It was almost impossible for people to believe that Geshe Lharampa Jampa Senge was no longer a monk. The Tibetans who heard that news were very surprised. I was not surprised because I knew him very well. Later he became very happy. He got married and had a daughter who is grown up now. So that is an example of how Vinaya must be handled in that way. If you are applying all the rules of Mahayana, then you can do the training. From the beginning, when you take this kind of vow in Buddhist Mahayana, you are not saying, “I am taking this vow but I don’t follow it, I only want to train.” To train means you can apply the vow or not. If I apply vows, and I discover I cannot apply them, there is a cause, there are reasons I cannot apply them. So I discover the cause and reasons and work with them. This is the Mahayana system.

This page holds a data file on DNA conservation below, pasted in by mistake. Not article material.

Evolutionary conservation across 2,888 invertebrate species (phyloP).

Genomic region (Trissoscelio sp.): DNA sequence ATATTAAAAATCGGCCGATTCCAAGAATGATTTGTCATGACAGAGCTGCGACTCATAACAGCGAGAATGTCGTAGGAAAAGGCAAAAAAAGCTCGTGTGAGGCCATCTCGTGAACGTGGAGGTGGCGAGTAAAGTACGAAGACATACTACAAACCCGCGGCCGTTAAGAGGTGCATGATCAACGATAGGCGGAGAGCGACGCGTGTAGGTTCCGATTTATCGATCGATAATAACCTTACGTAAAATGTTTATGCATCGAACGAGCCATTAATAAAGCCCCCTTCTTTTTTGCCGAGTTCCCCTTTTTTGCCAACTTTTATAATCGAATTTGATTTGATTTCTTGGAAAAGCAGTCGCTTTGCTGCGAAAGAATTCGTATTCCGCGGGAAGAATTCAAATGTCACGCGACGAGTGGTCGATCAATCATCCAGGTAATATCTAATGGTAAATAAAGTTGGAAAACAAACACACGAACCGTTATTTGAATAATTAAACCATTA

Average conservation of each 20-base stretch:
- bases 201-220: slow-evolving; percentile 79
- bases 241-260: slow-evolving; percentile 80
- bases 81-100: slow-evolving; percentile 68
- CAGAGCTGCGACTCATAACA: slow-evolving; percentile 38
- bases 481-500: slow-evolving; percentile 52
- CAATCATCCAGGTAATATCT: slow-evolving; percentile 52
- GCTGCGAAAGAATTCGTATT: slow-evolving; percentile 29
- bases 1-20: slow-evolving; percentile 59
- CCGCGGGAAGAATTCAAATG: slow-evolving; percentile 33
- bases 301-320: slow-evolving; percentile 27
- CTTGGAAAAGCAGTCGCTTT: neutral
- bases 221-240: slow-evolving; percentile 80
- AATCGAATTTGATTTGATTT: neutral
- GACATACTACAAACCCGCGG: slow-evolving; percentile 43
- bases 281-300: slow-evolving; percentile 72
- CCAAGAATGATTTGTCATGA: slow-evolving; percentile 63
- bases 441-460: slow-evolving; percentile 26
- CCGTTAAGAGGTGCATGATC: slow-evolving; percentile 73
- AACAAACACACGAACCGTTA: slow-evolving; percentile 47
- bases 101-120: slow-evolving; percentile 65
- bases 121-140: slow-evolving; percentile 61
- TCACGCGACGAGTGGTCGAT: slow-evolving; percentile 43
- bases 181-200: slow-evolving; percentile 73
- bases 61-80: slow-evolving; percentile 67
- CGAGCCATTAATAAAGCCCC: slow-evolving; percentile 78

So, you see, there are many different kinds of vows. Buddha gave vows for people who have no capacity and in that way this Hinayana system developed. The difference between Mahayana and Hinayana is not only having vow or not, that is another question. The essence of the teaching is that Buddha said, “Everything is unreal.” Unreal means emptiness and that there is no concrete existence.
Transcribed by Anna Rose
Edited by Naomi Zeitz
Tibetan Language with the kind assistance of Elio Guarisco